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Florida’s Python Holocaust is failing miserably

Feb 5, 2013

Florida made headlines (this time intentionally) when it announced the Florida Python Challenge, a month-long hunting spree with cash rewards to kill the state’s Burmese Python population which has taken over in the Everglades.

It’s believed the snakes, which aren’t native to Florida, first made it into the wild when residents keeping them as pets either released them accidentally or on purpose when they got too big for their homes. Burmese Pythons can grow in excess of 15 feet and have been known to eat adult deer weighing as much as 70 pounds.

1,500 participants registered for the Python Challenge, including one of Florida’s senators, lured in part by a handsome cash reward of $1,000 for the longest snake and a grand prize of $1,500 for the person who kills the most pythons. Some traveled from as far as San Francisco to try their hand at snake-killing. The Challenge was supposed to significantly reduce the population of Burmese Pythons, which have begun to threaten the Everglades’ ecosystem.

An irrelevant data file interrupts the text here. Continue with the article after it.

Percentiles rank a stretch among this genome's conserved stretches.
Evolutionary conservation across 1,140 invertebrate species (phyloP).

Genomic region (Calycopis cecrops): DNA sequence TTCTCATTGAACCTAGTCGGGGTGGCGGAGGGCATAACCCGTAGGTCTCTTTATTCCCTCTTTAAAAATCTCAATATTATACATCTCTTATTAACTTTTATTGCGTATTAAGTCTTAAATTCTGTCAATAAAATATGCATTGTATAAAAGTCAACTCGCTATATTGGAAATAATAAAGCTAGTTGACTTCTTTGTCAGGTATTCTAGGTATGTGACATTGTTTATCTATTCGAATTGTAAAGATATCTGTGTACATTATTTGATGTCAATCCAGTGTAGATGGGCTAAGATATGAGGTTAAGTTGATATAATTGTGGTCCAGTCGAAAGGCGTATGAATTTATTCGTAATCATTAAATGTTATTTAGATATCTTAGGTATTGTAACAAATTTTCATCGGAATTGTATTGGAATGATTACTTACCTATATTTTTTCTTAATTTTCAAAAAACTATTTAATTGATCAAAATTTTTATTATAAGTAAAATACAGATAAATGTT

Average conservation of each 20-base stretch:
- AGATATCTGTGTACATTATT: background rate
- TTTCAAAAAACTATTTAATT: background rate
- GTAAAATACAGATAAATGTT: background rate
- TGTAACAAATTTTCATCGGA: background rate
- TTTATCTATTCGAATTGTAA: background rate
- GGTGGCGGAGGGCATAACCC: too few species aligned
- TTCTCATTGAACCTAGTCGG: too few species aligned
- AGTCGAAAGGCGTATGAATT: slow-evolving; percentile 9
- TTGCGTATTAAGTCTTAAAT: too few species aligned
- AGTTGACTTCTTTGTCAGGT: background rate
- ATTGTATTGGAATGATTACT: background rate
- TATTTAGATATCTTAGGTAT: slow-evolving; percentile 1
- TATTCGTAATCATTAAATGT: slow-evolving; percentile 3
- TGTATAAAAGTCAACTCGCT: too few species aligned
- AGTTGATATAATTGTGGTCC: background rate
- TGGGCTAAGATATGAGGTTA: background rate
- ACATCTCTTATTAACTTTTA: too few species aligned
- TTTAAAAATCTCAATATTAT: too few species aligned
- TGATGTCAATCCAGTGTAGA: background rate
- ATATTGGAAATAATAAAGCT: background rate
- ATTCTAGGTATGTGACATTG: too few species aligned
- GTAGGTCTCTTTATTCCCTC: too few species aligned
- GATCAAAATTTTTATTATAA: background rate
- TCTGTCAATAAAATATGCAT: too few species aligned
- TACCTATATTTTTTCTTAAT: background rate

But the Python Challenge ends February 10 at midnight, and with just 5 days left to go USA Today reports today that only 50 snakes have been killed so far. That’s just one snake per 30 participants.

With 1,500 participating and the state expecting to pay a bounty to the hunter racking up a pile of snake carnage, one can assume that Florida was expecting the total kill to be at least in the thousands.

One thing’s for sure: 50 snakes is not going to put a dent in the population of Florida’s explosive Burmese Python population.

Well, whatcha gonna do? Go back to hunting face-eating zombies, probably.

It should also be mentioned this news story comes eerily close to an episode of “The Simpsons” that focused entirely on snake-whacking. So, there’s that, too.

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